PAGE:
Sherira ben Ḥanina Gaon
Sherira ben Ḥanina Gaon
SHERIRA BEN ḤANINA GAON
SHERIRA BEN ḤANINA GAON (c. 906–1006), gaon of Pumbedita from 968–1006. Sherira belonged to the family of the exilarchs, who claimed descent from David. His teachers were his father R. Ḥanina and his grandfather R. Judah, both of whom he mentions frequently in his responsa and who preceded him as geonim in Pumbedita. On the death of Nehemiah Gaon, who had been his opponent, Sherira was appointed to succeed him. This was a critical period for the two academies of Sura and Pumbedita. Financial contributions and the addressing of queries to the academies had practically ceased and the number of students was small. Sherira renewed the academy's ties with the communities, whose leadership he strongly rebuked for their indifference. Sherira's personality and fame as a scholar turned the tide for a while. Despite the great expansion of rabbinic learning in Kairouan in North Africa, in Spain, and in Franco-Germany, students came to Sherira from near and far. Although Sura declined, the leadership of Pumbedita not only regained its former prestige, but claimed supreme authority, and Sherira played a key role in making the Babylonian Talmud the supreme source of authority in the Jewish world.
Sherira was among the most prolific writers of responsa. One inquiry addressed to him by *Jacob b. Nissim b. Shahin in the name of the community of Kairouan led to the writing in 987 of his famous epistle, Iggeret Rav Sherira Ga'on, a classic of Jewish historiography. Jacob sought information as to when and how the Mishnah, the Tosefta, the beraitot, and the Talmud had been compiled. He inquired "whether the men of the Great Synagogue had really begun the writing of the Mishnah, and the Sages of each generation had written [more] parts of it until Rabbi [Judah] ha-Nasi came and compiled it." Sherira deals with the question in a scholarly manner, revealing himself a practical and accurate historian (with the possible reservation that his opinions on the exilarchs, descended from *Bustanai, from whom he claimed descent, may be colored). He discusses the activity of the savoraim in revising and compiling the Talmud, and continues the sequence of tradition to the geonic authorities. Under Sherirah and his son *Hai, the volume of geonic correspondence swelled to unprecedented proportions. Nearly half of the geonic responsa are attributed to them. Through their writings (in large part composed jointly), they greatly influenced the exegetical and judicial work of later ages. They frequently formulate rules which are of the highest importance for the interpretation of the Talmud. The majority of the responsa deal with questions of religious practice but some contain expositions and comments on passages of the Talmud and the Mishnah. Passages from a Bible commentary by Sherira are quoted by Jonah *Ibn Janaḥ and David *Kimḥi. It is unknown whether these encompassed all the books of the Bible. In addition to a glossary on the first and last orders of the Mishnah, Sherira wrote a commentary on several talmudic tractates, including Berakhot, Shabbat, and Bava Batra. Only a fragment of the last, apparently written in 972, has come to light (in: Ginzei Kedem, 5 (1934), 17–23). Sherira was less interested than his son Hai in Arabic literature, though he wrote in Arabic to communities in Muslim countries. Generally, he preferred to use Hebrew or Aramaic. In his decisions Sherira endeavored to decide in strict conformity with the law.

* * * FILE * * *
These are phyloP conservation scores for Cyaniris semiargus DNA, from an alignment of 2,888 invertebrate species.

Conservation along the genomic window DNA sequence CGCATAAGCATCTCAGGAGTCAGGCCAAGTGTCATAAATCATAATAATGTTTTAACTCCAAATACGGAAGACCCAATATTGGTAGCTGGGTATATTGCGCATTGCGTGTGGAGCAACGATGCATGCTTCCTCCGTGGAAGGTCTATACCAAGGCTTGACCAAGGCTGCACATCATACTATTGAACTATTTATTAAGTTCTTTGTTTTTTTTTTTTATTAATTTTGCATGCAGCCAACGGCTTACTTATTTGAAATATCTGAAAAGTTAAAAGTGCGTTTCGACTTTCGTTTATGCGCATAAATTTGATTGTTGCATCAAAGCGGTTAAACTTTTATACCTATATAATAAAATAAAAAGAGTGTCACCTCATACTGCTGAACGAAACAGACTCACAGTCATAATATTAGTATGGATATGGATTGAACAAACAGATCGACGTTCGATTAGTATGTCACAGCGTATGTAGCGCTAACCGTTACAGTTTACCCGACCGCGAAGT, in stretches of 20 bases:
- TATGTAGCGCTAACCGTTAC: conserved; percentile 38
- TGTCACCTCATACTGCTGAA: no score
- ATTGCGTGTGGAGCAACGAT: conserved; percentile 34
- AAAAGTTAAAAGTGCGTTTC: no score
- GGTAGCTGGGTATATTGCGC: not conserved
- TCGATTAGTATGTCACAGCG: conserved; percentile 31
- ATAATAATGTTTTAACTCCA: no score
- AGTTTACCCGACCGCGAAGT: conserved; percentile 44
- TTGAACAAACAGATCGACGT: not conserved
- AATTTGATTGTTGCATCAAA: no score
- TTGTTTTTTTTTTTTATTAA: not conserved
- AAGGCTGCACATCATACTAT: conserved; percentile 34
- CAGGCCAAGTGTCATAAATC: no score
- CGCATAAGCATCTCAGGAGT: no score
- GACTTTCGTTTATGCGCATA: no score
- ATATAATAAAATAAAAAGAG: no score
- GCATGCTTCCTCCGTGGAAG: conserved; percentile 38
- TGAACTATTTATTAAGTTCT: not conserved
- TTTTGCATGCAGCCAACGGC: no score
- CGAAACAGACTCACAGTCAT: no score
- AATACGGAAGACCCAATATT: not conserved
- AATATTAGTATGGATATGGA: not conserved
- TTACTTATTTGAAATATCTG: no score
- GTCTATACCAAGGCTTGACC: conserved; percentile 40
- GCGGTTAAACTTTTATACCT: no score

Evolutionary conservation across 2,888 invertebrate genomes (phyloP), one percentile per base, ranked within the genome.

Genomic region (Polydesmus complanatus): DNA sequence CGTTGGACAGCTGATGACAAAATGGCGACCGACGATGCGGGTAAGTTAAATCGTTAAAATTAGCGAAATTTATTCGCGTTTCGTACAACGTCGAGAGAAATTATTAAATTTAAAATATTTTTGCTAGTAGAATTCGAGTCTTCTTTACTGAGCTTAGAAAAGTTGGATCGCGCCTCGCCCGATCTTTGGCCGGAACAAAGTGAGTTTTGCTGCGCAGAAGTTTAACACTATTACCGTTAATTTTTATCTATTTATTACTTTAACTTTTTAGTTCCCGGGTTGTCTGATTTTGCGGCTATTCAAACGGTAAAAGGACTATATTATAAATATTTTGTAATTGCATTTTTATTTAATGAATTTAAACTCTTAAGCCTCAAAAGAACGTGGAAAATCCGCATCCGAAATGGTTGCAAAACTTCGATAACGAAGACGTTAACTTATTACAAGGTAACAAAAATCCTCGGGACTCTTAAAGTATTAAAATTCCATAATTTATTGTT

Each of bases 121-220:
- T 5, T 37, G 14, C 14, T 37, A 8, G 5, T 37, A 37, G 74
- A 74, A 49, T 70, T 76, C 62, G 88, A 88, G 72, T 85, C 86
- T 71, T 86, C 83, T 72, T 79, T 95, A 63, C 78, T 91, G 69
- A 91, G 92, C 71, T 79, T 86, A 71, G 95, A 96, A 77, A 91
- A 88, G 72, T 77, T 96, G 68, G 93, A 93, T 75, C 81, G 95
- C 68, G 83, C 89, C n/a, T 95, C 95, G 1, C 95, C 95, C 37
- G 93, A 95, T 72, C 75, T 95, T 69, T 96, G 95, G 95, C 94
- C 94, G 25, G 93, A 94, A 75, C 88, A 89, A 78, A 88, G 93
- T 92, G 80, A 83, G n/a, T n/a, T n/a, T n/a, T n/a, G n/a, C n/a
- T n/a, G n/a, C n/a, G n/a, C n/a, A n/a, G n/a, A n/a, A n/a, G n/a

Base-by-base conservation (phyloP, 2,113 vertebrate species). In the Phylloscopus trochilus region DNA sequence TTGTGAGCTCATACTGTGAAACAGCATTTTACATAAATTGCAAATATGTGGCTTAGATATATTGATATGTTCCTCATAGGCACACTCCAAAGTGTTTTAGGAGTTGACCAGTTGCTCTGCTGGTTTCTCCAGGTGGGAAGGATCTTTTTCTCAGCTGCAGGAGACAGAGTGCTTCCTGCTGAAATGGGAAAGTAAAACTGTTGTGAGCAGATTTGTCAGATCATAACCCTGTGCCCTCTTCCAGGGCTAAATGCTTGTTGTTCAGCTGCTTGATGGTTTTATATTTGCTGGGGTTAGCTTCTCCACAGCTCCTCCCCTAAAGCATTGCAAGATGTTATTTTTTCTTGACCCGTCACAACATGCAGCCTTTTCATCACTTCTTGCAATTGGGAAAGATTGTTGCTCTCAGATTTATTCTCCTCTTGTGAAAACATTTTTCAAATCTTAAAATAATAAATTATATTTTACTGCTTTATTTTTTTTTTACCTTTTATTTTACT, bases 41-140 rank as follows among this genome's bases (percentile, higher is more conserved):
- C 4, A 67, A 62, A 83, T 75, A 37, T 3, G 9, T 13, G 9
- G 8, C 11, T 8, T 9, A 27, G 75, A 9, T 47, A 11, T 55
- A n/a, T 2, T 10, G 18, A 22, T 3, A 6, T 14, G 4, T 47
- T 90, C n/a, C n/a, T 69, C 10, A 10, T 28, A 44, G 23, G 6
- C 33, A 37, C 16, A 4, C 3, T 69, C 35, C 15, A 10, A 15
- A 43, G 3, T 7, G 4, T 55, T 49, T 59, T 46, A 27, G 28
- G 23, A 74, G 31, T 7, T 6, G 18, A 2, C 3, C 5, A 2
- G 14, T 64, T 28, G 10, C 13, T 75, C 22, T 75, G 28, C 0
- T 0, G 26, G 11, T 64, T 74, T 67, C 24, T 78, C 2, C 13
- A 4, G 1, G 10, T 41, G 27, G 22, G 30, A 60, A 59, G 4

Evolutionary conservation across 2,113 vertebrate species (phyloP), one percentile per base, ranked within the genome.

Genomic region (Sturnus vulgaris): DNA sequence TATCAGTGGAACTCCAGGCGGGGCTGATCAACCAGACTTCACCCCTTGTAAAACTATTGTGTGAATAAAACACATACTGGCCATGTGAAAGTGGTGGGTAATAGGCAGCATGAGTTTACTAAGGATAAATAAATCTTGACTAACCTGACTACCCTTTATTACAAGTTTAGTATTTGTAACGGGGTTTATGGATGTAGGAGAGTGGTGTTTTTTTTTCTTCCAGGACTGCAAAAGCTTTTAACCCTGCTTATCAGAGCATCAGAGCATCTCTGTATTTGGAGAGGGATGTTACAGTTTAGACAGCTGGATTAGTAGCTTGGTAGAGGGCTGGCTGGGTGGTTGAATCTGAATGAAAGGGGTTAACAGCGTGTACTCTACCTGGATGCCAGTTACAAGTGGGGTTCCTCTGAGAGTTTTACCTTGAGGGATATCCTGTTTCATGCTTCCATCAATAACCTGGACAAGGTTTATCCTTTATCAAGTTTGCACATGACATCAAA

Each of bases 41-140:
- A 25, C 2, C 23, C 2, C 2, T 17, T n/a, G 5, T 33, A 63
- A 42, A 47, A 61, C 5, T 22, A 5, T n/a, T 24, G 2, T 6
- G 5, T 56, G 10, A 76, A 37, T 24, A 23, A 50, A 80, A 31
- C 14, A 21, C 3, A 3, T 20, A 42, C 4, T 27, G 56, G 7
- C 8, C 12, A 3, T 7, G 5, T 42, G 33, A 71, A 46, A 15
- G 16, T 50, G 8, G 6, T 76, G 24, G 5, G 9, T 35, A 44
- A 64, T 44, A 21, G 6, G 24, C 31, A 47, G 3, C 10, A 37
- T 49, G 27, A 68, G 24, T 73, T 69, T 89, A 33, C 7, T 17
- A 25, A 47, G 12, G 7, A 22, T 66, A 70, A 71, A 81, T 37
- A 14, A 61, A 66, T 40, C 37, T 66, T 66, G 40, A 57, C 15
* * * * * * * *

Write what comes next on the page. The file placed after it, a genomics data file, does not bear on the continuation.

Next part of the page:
Sherira, who was interested in Kabbalah, believed that the mystical works Shiʿur Komah and Heikhalot contained ancient traditions, and that the anthropomorphic elements of the former work were to be interpreted symbolically as representations of profound mysteries. He seems to have explained the aggadah, however, in a non-mystical manner. Sherira wrote a work, Megillat Setarim, which apparently discusses the importance of the aggadah, but that part of the work is not extant. Two years before his death, Sherira appointed his son Hai as Gaon. He died at the age of 100 (Sefer ha-Kabbalah by Abraham Ibn Daud), and on the Sabbath following his death, a special scriptural passage, "Let the Lord, the God of the spirits of all flesh, appoint a man over the congregation" (Num. 27:16) was read, and in the prophetic reading (i Kings 2:1–12) the last verse was changed to: "and Hai sat on the seat of Sherira, his father, and his kingdom was established greatly."
A. Harkavy (ed.), Teshuvot ha-Ge'onim (1887), 188, no. 373; J. Mueller, Mafte'aḥ li-Teshuvot ha-Ge'onim (1891), 178–201; Mann, Texts, 1 (1931), 109 n.2; Baron, Social2, 6 (1958), 340–1, no. 46; H. Tykoczynski, Takkanot ha-Ge'onim (1959), passim; M. Havazelet, Ha-Rambam ve-ha-Ge'onim (1967), passim; Abramson, Merkazim, 46–57.